Norwegian railroading went through a total revolution in a short time What used to be the state railways NSB, is no longer state railways and no longer called NSB but Vy (meaning view in English). After a series of public tenderings Vy has only the Oslo region regional and suburban traffic plus the long distance line from Oslo to Bergen left. Almost everything else is now operated by the Swedish state railways SJ under their trademark SJ Nord.
This is a former Norwegian state railroads NSB BM73 train, now running for the Swedish SJ Nord in new paintings. Photo from Trondheim 7.7.2022 by Marek Graff.

A typical modern regional train in Norway nowadays, this is a Swiss Stadler built third generation FLIRT at Kongsvinger station 30.6.2016. It's here still in the colours of those days when Norwegian state railways was NSB and not Vy.
Photo by Ilkka Siissalo

FUNET railway pictures archive - Norway

Norway is a very long country with very difficult terrain. Train lines are few and train traffic is often scarce, except for the region around capital city Oslo in the south. The most important long distance rail lines are the ones from Oslo to Göteborg in Sweden and from Oslo to Stavanger, Bergen and Trondheim, and these are all electrified lines. But then the very impressive line to the very north, Trondheim - Mo i Rana - Bodø is still diesel driven. Like in many other European countries, the cargo part of the former state rail monopoly NSB, Norske Statsbaner, now Vy, operates nowadays as a separate company under the name CargoNet. Passenger traffic is mostly today operated by the Swedish state railways SJ through their Norwegian daughter company SJ Norge AS, marketed as SJ Nord. From the existing long distance lines only the Oslo to Bergen route is now in the hands of Vy, the former Norwegian state railways.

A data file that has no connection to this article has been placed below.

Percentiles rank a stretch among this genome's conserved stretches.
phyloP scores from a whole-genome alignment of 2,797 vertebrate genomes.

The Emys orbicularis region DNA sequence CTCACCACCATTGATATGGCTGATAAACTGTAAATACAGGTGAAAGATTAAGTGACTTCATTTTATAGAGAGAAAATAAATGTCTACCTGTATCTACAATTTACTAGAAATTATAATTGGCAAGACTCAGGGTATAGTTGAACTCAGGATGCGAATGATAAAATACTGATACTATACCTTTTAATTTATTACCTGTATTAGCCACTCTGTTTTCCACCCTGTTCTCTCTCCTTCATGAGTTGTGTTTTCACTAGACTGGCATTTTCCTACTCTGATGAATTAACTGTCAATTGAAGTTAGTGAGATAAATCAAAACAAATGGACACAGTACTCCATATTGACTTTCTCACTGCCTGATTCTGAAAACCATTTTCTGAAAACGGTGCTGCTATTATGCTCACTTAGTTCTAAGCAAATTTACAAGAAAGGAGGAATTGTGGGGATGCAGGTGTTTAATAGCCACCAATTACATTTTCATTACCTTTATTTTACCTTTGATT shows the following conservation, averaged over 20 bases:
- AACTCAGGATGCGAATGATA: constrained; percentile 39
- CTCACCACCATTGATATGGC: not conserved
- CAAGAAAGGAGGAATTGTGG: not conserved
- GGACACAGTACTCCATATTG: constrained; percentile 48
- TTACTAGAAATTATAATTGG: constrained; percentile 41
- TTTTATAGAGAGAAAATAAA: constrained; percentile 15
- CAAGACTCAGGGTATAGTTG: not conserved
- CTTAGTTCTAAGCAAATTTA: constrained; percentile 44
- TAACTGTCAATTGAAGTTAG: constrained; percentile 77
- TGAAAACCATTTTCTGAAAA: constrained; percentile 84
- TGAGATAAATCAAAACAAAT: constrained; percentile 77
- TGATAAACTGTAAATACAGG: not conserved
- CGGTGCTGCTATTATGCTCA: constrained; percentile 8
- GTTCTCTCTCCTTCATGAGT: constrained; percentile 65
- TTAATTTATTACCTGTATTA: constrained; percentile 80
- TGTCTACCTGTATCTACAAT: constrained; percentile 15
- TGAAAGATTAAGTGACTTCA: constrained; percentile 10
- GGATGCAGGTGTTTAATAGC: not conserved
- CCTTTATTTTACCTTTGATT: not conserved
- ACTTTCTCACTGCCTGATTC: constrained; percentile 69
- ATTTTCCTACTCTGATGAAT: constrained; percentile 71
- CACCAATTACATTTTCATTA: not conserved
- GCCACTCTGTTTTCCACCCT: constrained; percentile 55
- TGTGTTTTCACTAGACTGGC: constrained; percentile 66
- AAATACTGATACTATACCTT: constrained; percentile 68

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This is the most modern electric locomotive of Norway, NSB's class El18. They are built by ADtranz in Switzerland and are practically identical to the Swiss class Re460 and the Finnish class Sr2.
Picture from Flåm 2.7.2016 by Ilkka Siissalo.

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